2. From the short account of my plan here given, it may naturally and justly be inferred, that I have shunned entirely the discussion of abstract theological questions, which have afforded inexhaustible matter of contention, not in the schools only, but in the church, and have been the principal subject of many commentaries of great name. To avoid controversy of every kind, is, I acknowledge, not to attempted by one who, in his remarks on Scripture, often finds himself obliged to support controverted interpretations of passages, concerning the sense of which there are various opinions. But questions of this kind, though sometimes related to, are hardly ever coincident with the speculative points of polemic theology. The latter are but deduced, and for the most part indirectly, from the former. Even controvertists have sometimes the candour (though a class of men not remarkable for candour) to admit the justness of a grammatical interpretation which appears to favour an antagonist; no doubt believing that the deduction made by him from the text may be eluded otherwise than by a different version. But my reasons for keeping as clear as possible of all scholastic disputes, are the following:

First, If in such a work as this a man were disposed to admit them, it is impossible to say how far they would or should carry him. The different questions which have been agitated, have all, as parts of the same system, some connexion, natural or artificial, among themselves. The explanation and defence of one draws in, almost necessarily, the explanation and defence of another on which it depends. Besides, those conversant in systematic divinity scarcely read a verse in the Gospel, which they do not imagine capable of being employed plausibly, or which perhaps they have not seen or heard employed, either in defending or in attacking some of their dogmas. Whichsoever of these be the case, the staunch polemic finds himself equally obliged, for what he reckons the cause of truth, to discuss the controversy. I know no way so proper for escaping such endless embarrassments, as to make it a rule to admit no questions but those which serve to evince either the authentic reading or the just rendering of the text.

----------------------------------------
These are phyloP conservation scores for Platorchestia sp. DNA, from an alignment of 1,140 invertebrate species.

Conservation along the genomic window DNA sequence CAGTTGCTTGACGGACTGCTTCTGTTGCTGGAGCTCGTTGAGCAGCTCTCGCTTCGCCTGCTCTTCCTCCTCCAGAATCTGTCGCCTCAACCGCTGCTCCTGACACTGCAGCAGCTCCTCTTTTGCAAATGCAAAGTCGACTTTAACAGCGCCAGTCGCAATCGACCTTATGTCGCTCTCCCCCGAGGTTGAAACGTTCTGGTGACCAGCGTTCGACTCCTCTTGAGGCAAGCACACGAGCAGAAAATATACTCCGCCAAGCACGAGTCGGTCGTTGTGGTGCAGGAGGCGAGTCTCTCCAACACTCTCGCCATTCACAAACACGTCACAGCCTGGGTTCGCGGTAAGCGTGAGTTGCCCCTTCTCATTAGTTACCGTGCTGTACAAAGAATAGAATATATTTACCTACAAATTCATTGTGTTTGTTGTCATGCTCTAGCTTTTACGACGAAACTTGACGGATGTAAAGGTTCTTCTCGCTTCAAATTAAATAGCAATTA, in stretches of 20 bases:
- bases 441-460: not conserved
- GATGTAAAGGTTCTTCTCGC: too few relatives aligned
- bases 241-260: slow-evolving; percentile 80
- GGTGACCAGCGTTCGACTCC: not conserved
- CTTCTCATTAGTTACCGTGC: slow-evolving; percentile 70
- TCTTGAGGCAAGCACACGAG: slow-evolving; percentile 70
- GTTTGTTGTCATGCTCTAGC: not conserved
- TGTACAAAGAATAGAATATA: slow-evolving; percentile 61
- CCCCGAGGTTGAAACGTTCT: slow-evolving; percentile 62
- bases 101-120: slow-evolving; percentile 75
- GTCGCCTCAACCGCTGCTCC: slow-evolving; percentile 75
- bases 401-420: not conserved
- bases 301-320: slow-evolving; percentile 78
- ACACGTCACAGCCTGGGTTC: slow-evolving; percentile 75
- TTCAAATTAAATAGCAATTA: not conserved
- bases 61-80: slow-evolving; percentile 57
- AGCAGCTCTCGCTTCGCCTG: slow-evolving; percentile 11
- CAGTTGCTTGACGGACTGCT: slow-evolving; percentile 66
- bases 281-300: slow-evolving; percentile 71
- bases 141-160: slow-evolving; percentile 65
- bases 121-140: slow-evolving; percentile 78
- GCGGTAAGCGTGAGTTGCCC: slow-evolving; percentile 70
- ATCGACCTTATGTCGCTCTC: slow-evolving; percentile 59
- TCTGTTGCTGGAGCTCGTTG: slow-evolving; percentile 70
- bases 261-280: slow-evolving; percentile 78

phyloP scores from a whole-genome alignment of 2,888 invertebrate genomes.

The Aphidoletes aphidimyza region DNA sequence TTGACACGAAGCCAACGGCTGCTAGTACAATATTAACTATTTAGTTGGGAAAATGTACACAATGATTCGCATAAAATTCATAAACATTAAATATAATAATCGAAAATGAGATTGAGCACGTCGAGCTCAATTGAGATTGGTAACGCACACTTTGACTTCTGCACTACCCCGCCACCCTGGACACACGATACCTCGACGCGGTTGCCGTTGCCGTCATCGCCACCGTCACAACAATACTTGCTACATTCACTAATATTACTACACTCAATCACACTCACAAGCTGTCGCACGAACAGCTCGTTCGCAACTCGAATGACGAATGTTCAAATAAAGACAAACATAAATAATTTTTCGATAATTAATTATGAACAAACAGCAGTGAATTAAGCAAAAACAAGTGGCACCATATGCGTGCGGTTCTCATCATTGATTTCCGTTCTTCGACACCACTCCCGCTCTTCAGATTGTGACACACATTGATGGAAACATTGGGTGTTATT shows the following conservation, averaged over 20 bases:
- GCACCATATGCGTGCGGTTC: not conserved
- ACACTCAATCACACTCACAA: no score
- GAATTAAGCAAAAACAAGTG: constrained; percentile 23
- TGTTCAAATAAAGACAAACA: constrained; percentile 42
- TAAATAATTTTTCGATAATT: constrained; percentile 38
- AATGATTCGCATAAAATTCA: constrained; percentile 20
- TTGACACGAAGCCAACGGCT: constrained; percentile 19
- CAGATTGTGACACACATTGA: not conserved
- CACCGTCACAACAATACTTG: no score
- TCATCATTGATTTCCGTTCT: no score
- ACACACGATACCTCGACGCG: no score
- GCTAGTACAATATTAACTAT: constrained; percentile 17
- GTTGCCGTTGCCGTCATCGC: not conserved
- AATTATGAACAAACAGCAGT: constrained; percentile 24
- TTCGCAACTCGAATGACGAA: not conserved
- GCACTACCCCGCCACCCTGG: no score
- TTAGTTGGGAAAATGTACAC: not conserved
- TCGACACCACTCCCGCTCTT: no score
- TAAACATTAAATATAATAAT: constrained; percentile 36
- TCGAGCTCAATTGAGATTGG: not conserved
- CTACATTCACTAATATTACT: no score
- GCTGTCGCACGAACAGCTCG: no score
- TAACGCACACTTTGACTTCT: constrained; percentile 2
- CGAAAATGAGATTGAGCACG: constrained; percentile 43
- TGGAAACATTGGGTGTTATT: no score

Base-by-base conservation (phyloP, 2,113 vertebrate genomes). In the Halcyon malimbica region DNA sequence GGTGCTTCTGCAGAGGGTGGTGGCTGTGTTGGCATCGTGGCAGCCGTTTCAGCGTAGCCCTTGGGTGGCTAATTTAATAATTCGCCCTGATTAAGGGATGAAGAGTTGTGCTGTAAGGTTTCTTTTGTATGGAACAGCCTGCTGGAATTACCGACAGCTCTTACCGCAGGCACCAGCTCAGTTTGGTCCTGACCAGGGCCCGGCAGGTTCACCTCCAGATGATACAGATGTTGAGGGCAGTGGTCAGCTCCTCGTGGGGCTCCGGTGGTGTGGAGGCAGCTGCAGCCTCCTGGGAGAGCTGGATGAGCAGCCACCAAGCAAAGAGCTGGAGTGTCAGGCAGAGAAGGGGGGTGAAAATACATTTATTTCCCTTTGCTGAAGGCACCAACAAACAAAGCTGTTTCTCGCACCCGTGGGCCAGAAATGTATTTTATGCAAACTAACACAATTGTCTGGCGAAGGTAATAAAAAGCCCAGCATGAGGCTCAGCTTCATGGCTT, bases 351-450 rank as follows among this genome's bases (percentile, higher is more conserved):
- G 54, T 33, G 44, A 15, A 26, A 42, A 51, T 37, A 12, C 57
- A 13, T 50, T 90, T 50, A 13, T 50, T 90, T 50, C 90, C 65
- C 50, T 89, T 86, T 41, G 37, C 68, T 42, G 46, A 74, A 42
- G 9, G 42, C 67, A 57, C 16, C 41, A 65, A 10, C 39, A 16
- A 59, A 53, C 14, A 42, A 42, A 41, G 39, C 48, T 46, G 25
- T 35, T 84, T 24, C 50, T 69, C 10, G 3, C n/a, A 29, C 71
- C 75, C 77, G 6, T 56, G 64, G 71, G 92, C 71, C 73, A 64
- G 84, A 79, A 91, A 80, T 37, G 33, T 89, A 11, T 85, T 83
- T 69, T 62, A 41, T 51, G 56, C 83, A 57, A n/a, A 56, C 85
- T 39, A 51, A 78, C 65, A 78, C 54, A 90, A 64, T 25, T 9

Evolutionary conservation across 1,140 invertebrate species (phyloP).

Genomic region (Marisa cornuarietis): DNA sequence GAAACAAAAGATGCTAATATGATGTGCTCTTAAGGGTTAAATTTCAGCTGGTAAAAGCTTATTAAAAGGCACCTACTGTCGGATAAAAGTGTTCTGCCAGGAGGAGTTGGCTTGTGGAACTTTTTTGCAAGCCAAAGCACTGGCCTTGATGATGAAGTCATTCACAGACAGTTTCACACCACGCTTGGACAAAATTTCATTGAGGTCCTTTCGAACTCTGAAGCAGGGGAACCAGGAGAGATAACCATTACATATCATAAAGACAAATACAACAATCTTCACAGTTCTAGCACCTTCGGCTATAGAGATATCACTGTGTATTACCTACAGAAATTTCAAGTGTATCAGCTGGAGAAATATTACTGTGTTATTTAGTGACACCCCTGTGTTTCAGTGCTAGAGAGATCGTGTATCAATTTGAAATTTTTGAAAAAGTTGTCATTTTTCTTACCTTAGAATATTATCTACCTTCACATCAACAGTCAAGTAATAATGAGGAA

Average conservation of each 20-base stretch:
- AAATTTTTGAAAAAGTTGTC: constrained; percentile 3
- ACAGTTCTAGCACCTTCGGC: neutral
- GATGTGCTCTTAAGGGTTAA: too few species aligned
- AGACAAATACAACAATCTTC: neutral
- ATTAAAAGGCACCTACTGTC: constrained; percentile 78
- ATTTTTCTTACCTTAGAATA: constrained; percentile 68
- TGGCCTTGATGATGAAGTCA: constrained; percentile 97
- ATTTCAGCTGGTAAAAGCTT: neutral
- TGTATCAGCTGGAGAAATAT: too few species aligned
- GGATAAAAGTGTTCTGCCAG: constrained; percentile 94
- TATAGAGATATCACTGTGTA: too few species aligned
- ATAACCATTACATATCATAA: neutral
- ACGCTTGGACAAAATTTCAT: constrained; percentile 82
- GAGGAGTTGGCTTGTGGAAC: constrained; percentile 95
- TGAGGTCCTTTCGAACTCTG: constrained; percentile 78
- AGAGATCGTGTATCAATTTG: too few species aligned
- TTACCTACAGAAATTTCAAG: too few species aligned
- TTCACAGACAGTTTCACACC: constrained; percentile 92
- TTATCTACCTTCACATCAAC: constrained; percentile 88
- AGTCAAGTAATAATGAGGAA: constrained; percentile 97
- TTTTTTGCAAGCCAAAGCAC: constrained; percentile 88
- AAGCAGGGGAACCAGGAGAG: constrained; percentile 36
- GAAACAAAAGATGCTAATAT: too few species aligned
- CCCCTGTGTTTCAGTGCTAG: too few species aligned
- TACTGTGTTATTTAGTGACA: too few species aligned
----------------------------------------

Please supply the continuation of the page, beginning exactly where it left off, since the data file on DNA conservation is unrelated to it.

4. My second reason is, I have not known any interpreter, who has meddled with controversy, whose translation is not very sensibly injured by it. Disputation is a species of combat; the desire of victory is natural to combatants, and is commonly, the further they engage, found to become the more ardent. The

VOL. I.

II